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Cell transplantation is one way of limiting the progress of retinal degeneration in animal models of blinding diseases such as retinitis pigmentosa (RP) and age-related macular degeneration (AMD). Here we transplanted a human retinal pigment epithelial (RPE) cell line into the subretinal space of one such model, the Royal College of Surgeons (RCS) rat, and(More)
Royal College of Surgeons rats are genetically predisposed to undergo significant visual loss caused by a primary dysfunction of retinal pigment epithelial (RPE) cells. By using this model, we have examined the efficacy of subretinal transplantation of two independent human RPE cell lines each exhibiting genetic modifications that confer long-term stability(More)
It has been shown that photoreceptor degeneration can be limited in experimental animals by transplantation of fresh RPE to the subretinal space. There is also evidence that retinal cell transplants can be used to reconstruct retinal circuitry in dystrophic animals. Here we describe and review recent developments that highlight the necessary steps that(More)
PURPOSE To examine whether congenic Schwann cells grafted into the subretinal space of dystrophic Royal College of Surgeons (RCS) rats can prevent photoreceptor loss and maintain visual function. METHODS Purified neonatal Schwann cells derived from congenic rats were grafted into the subretinal space of 3- to 4-week-old dystrophic RCS rats. Graft(More)
The dystrophic RCS rat undergoes progressive photoreceptor degeneration due to a primary defect in retinal pigment epithelial (RPE) cells. This has a major impact on central visual responsiveness. Here we have examined how functional deterioration is contained by subretinal transplantation of immortalized human RPE cells. Transplantation was done at three(More)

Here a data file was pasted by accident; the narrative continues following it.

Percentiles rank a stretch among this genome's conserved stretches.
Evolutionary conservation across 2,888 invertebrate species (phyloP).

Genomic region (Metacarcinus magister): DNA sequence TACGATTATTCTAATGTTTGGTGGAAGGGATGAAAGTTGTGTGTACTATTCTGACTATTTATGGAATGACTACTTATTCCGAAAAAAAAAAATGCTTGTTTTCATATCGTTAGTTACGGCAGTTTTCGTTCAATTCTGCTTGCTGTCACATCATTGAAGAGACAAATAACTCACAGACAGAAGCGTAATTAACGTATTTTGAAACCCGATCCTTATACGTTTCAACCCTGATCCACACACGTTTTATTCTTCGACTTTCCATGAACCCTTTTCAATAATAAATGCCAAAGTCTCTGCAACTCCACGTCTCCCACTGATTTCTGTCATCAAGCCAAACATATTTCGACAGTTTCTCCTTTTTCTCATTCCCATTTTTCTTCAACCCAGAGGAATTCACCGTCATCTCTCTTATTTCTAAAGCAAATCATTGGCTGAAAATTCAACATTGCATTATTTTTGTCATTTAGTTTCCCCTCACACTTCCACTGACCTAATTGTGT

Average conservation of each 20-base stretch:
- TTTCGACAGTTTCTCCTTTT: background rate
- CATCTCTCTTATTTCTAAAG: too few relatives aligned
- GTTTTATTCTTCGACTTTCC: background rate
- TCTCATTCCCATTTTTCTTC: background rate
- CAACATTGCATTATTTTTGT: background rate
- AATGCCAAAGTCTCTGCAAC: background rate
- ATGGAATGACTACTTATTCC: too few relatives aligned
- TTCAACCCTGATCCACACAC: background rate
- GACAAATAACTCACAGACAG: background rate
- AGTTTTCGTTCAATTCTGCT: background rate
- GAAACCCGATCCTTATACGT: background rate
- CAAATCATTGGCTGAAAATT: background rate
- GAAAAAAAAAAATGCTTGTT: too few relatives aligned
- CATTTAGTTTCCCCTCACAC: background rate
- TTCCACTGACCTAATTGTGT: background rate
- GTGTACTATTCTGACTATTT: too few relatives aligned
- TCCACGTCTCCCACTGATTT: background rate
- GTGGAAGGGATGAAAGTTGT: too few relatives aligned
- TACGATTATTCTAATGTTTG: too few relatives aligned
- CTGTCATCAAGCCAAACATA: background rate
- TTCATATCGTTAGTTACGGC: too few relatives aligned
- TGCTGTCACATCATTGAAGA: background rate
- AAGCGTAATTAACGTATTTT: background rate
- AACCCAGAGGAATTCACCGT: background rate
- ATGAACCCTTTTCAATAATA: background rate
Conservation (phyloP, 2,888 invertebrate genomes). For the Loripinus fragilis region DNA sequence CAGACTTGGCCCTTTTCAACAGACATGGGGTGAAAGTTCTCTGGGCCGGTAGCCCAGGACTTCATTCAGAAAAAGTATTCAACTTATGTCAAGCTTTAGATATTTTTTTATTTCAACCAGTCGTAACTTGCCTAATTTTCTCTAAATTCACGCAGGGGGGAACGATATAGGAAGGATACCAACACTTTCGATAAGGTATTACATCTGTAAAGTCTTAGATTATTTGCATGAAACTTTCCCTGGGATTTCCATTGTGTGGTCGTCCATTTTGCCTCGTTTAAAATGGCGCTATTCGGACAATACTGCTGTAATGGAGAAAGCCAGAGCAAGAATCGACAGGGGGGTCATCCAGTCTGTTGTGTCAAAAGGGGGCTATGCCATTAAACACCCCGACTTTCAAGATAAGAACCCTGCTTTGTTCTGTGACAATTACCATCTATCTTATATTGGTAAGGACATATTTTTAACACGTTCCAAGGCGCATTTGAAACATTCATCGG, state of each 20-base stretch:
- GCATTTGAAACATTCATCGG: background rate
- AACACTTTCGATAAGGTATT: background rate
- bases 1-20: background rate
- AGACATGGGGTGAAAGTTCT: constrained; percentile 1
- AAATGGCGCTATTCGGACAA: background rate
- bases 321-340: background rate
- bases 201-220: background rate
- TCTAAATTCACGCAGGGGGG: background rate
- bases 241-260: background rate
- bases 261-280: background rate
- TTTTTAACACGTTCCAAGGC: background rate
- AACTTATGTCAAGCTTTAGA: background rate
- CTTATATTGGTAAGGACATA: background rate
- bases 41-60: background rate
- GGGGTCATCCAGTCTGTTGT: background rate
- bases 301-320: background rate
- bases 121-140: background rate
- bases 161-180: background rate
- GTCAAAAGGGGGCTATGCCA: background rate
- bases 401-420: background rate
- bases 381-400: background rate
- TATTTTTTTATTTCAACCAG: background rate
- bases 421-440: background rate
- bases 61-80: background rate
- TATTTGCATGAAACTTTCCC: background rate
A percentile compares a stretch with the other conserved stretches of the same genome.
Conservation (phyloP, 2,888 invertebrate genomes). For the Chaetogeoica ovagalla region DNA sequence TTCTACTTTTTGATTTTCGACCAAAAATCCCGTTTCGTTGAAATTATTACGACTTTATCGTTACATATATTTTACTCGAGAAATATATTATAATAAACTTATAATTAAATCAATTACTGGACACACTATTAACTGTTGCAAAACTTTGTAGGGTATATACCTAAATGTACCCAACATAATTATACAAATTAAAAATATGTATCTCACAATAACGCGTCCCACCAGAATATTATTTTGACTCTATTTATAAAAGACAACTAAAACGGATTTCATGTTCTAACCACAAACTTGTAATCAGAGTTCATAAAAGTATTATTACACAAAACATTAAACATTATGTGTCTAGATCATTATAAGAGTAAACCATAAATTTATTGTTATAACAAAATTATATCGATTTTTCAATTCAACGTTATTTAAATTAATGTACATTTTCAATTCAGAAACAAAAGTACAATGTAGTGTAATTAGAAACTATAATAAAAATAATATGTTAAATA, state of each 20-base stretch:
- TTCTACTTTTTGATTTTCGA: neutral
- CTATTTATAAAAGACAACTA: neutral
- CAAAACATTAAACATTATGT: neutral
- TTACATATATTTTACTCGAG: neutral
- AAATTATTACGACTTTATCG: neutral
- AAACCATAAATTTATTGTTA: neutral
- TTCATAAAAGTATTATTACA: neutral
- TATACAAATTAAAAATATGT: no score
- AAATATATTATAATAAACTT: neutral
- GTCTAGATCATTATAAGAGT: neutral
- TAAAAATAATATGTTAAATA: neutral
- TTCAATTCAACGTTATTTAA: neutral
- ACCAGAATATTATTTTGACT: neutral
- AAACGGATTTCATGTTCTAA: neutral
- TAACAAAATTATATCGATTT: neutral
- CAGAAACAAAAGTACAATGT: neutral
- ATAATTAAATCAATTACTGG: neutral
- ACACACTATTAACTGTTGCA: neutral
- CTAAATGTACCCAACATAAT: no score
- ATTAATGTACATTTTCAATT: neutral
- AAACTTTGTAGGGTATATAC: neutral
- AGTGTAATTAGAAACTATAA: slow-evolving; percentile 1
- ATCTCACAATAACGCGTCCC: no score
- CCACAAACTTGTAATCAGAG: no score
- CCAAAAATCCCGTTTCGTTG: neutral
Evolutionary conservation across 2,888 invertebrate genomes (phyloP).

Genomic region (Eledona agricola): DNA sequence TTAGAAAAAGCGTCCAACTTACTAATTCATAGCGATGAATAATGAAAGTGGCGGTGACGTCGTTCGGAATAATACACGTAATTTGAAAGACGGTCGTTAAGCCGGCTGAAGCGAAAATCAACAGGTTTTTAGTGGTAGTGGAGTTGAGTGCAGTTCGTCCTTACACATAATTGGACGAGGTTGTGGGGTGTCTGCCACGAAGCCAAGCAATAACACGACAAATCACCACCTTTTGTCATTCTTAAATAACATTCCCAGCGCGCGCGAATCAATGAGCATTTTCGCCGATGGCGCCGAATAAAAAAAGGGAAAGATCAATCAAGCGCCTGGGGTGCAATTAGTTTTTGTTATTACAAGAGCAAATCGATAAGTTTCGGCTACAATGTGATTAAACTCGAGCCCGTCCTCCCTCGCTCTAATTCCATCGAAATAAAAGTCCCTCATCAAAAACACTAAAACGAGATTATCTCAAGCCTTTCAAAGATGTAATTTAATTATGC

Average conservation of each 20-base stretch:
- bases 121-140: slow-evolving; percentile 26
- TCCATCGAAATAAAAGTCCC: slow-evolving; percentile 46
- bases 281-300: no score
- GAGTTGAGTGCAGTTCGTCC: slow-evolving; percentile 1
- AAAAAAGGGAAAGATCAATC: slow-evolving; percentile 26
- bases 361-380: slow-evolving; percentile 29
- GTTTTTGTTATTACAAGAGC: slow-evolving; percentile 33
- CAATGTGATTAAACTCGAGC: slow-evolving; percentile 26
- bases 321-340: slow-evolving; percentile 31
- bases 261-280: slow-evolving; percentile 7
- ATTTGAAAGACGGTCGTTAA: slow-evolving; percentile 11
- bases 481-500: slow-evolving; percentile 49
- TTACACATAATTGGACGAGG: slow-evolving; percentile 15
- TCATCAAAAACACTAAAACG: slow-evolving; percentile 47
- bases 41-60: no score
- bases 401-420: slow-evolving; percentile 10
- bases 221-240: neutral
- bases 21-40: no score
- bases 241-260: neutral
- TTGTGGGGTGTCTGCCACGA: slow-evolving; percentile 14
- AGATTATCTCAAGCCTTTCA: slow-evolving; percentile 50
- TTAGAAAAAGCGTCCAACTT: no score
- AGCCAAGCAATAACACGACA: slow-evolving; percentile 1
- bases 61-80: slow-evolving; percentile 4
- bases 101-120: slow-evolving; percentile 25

PURPOSE To assess the capacity of a retrovirus-engineered Schwann cell line (SCTM41), transfected with either a glial cell line-derived neurotrophic factor (GDNF) construct or a brain-derived neurotrophic factor (BDNF) construct, to sustain visual function in the dystrophic Royal College of Surgeons (RCS) rat. METHODS Cell suspensions were injected into(More)
The aim of this study was to determine the extent of cortical functional preservation following retinal pigment epithelium (RPE) transplantation in the Royal College of Surgeons (RCS) rat using single-wavelength optical imaging and spectroscopy. The cortical responses to visual stimulation in transplanted rats at 6 months post-transplantation were compared(More)
The fruit bat, Rousettus aegyptiacus, is able to absorb large amounts of glucose in very short periods of time. This ability is partly reflected by the structure of the gastrointestinal tract and pancreas. The aim of this study was to confirm preliminary histochemical studies of the bat pancreas and to identify and quantitate endocrine cells by(More)
Growing evidence suggests that glial cells may have a role as neural precursors in the adult central nervous system. Although it has been shown that Müller cells exhibit progenitor characteristics in the postnatal chick and rat retinae, their progenitor-like role in developed human retina is unknown. We first reported the Müller glial characteristics of the(More)
There is currently no real treatment for blinding disorders that stem from the degeneration of cells in the retina and affect at least 50 million individuals worldwide. The excitement that accompanied the first studies showing the potential of retinal cell transplantation to alleviate the progress of blindness in such diseases as retinitis pigmentosa and(More)